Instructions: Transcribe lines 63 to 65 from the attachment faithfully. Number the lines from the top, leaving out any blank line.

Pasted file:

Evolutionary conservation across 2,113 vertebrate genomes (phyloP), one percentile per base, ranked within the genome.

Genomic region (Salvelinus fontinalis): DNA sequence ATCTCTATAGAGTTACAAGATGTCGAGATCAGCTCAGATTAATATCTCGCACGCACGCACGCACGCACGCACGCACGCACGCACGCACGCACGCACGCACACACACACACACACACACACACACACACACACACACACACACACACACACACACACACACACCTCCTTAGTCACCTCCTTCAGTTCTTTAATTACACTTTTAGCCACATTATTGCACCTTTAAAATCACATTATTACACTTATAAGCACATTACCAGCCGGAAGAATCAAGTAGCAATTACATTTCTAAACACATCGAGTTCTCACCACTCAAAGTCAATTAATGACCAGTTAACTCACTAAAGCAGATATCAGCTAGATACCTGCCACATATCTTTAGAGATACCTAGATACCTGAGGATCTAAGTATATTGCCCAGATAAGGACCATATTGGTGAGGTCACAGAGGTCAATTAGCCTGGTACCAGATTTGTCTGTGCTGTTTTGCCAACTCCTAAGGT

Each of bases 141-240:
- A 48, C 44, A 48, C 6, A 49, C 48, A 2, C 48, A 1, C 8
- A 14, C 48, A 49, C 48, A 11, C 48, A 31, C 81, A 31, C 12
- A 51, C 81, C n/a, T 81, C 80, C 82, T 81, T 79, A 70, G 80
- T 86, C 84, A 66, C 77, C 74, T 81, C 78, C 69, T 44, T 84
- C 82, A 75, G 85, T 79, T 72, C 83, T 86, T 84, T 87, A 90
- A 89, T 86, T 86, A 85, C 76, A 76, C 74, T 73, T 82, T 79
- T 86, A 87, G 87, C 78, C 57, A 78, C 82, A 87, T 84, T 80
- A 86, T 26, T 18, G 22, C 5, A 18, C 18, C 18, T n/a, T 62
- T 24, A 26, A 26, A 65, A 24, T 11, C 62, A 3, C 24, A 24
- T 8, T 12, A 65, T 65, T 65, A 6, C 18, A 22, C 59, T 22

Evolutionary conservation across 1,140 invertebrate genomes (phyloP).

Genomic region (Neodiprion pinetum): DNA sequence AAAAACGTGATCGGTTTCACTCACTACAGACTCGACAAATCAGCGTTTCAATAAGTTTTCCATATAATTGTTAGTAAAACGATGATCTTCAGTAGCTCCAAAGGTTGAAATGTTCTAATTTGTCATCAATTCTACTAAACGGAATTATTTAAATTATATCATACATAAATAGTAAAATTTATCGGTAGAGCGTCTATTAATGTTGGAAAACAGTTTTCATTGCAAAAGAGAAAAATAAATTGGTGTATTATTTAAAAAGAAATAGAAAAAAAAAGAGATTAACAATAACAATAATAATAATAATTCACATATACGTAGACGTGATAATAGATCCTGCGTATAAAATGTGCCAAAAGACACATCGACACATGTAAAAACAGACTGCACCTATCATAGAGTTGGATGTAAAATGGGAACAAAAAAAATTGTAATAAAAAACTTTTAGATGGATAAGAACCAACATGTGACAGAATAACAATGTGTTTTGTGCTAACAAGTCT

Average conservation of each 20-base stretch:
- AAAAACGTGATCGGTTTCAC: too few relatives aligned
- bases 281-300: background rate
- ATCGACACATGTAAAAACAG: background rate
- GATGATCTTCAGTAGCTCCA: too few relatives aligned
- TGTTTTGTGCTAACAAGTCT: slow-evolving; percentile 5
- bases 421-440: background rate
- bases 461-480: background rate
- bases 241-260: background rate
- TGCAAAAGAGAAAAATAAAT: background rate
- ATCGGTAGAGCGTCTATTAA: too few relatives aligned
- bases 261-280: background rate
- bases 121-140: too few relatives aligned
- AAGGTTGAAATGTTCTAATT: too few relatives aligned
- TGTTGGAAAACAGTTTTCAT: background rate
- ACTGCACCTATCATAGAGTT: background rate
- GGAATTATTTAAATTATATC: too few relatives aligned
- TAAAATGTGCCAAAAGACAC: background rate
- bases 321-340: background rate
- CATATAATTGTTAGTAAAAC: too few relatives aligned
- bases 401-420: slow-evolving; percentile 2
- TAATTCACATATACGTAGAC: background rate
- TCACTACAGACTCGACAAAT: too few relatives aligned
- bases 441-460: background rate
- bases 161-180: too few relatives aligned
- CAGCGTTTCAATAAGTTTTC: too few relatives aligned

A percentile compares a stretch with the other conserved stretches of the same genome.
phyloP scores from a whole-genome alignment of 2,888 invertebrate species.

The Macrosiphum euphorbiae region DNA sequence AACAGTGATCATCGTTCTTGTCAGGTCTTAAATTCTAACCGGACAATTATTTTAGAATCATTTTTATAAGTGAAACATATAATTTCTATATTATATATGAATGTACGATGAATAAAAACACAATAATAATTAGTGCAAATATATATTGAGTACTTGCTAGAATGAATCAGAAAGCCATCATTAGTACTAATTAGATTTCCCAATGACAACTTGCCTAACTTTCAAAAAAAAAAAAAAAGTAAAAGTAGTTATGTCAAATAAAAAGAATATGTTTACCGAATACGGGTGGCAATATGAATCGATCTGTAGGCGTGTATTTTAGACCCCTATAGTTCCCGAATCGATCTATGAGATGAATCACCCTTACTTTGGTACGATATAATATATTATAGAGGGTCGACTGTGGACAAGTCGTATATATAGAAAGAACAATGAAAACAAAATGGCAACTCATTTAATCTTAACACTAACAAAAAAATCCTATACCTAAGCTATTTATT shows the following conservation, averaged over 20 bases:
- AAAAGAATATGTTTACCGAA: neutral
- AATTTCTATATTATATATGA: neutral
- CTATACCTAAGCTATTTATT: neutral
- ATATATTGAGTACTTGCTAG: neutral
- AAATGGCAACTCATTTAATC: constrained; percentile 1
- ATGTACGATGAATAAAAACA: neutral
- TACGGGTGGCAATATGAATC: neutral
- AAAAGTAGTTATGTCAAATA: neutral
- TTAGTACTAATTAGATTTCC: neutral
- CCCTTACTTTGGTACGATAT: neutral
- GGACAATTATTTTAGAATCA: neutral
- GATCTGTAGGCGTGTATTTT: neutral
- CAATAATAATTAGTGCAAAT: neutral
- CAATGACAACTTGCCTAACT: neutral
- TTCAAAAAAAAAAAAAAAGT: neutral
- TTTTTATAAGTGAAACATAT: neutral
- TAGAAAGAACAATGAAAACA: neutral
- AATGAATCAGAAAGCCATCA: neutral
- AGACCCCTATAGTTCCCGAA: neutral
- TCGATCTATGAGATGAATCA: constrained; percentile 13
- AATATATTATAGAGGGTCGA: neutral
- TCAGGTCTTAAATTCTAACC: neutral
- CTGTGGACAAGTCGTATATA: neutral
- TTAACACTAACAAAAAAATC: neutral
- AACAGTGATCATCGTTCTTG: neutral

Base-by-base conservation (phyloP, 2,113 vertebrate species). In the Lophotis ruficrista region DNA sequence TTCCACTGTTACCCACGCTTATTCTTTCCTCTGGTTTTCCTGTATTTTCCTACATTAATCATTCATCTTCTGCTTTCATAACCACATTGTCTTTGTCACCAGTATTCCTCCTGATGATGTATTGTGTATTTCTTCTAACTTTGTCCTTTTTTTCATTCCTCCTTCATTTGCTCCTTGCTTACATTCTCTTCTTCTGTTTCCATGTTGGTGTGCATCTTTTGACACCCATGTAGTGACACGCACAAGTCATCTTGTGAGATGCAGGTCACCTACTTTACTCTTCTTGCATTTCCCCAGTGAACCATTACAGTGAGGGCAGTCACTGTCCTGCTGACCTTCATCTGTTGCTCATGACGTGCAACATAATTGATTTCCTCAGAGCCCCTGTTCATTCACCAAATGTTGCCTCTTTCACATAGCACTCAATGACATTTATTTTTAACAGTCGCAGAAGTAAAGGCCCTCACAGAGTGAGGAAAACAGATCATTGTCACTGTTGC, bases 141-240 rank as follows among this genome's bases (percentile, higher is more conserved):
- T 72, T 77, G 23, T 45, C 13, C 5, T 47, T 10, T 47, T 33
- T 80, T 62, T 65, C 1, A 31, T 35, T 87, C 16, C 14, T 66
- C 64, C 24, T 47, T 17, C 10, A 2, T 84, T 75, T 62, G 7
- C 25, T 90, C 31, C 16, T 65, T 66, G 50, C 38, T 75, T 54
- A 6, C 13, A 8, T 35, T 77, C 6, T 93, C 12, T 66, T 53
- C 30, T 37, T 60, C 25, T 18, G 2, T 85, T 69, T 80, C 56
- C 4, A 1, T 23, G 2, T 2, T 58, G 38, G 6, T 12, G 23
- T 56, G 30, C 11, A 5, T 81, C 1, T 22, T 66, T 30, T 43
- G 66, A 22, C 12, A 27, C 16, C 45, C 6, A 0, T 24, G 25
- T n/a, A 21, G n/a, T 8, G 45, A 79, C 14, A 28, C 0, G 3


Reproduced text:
- AGACCCCTATAGTTCCCGAA: neutral
- TCGATCTATGAGATGAATCA: constrained; percentile 13
- AATATATTATAGAGGGTCGA: neutral